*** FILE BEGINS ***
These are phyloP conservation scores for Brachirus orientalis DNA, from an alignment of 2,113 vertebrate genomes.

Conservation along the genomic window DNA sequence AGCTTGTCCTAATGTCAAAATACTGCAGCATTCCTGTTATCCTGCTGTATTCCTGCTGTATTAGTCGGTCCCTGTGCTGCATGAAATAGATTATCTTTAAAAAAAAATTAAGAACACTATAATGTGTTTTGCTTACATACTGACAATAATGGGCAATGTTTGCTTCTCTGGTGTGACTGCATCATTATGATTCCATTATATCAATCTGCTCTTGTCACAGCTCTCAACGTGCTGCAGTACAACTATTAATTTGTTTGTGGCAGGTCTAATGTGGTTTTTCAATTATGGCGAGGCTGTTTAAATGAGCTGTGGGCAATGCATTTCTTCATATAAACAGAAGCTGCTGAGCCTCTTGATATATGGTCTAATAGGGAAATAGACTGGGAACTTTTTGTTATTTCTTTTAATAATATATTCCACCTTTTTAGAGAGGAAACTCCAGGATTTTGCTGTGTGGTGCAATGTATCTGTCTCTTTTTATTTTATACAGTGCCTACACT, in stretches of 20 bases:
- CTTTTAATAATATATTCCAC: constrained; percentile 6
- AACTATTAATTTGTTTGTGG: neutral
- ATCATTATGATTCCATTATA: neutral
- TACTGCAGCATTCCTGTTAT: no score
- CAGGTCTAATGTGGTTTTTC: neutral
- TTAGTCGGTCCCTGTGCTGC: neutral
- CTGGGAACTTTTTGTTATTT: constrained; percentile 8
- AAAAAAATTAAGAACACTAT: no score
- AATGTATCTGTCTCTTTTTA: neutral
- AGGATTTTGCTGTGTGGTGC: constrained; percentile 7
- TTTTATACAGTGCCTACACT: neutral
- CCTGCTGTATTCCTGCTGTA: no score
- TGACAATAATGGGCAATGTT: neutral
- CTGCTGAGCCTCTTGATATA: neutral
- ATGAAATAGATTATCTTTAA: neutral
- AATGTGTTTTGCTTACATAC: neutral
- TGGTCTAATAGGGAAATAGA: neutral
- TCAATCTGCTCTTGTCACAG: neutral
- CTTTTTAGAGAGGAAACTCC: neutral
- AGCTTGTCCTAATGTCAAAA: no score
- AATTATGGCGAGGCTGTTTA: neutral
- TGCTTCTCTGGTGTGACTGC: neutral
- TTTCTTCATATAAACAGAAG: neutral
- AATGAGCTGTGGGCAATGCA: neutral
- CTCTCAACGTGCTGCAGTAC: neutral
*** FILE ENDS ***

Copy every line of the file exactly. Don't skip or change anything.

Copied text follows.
These are phyloP conservation scores for Brachirus orientalis DNA, from an alignment of 2,113 vertebrate genomes.

Conservation along the genomic window DNA sequence AGCTTGTCCTAATGTCAAAATACTGCAGCATTCCTGTTATCCTGCTGTATTCCTGCTGTATTAGTCGGTCCCTGTGCTGCATGAAATAGATTATCTTTAAAAAAAAATTAAGAACACTATAATGTGTTTTGCTTACATACTGACAATAATGGGCAATGTTTGCTTCTCTGGTGTGACTGCATCATTATGATTCCATTATATCAATCTGCTCTTGTCACAGCTCTCAACGTGCTGCAGTACAACTATTAATTTGTTTGTGGCAGGTCTAATGTGGTTTTTCAATTATGGCGAGGCTGTTTAAATGAGCTGTGGGCAATGCATTTCTTCATATAAACAGAAGCTGCTGAGCCTCTTGATATATGGTCTAATAGGGAAATAGACTGGGAACTTTTTGTTATTTCTTTTAATAATATATTCCACCTTTTTAGAGAGGAAACTCCAGGATTTTGCTGTGTGGTGCAATGTATCTGTCTCTTTTTATTTTATACAGTGCCTACACT, in stretches of 20 bases:
- CTTTTAATAATATATTCCAC: constrained; percentile 6
- AACTATTAATTTGTTTGTGG: neutral
- ATCATTATGATTCCATTATA: neutral
- TACTGCAGCATTCCTGTTAT: no score
- CAGGTCTAATGTGGTTTTTC: neutral
- TTAGTCGGTCCCTGTGCTGC: neutral
- CTGGGAACTTTTTGTTATTT: constrained; percentile 8
- AAAAAAATTAAGAACACTAT: no score
- AATGTATCTGTCTCTTTTTA: neutral
- AGGATTTTGCTGTGTGGTGC: constrained; percentile 7
- TTTTATACAGTGCCTACACT: neutral
- CCTGCTGTATTCCTGCTGTA: no score
- TGACAATAATGGGCAATGTT: neutral
- CTGCTGAGCCTCTTGATATA: neutral
- ATGAAATAGATTATCTTTAA: neutral
- AATGTGTTTTGCTTACATAC: neutral
- TGGTCTAATAGGGAAATAGA: neutral
- TCAATCTGCTCTTGTCACAG: neutral
- CTTTTTAGAGAGGAAACTCC: neutral
- AGCTTGTCCTAATGTCAAAA: no score
- AATTATGGCGAGGCTGTTTA: neutral
- TGCTTCTCTGGTGTGACTGC: neutral
- TTTCTTCATATAAACAGAAG: neutral
- AATGAGCTGTGGGCAATGCA: neutral
- CTCTCAACGTGCTGCAGTAC: neutral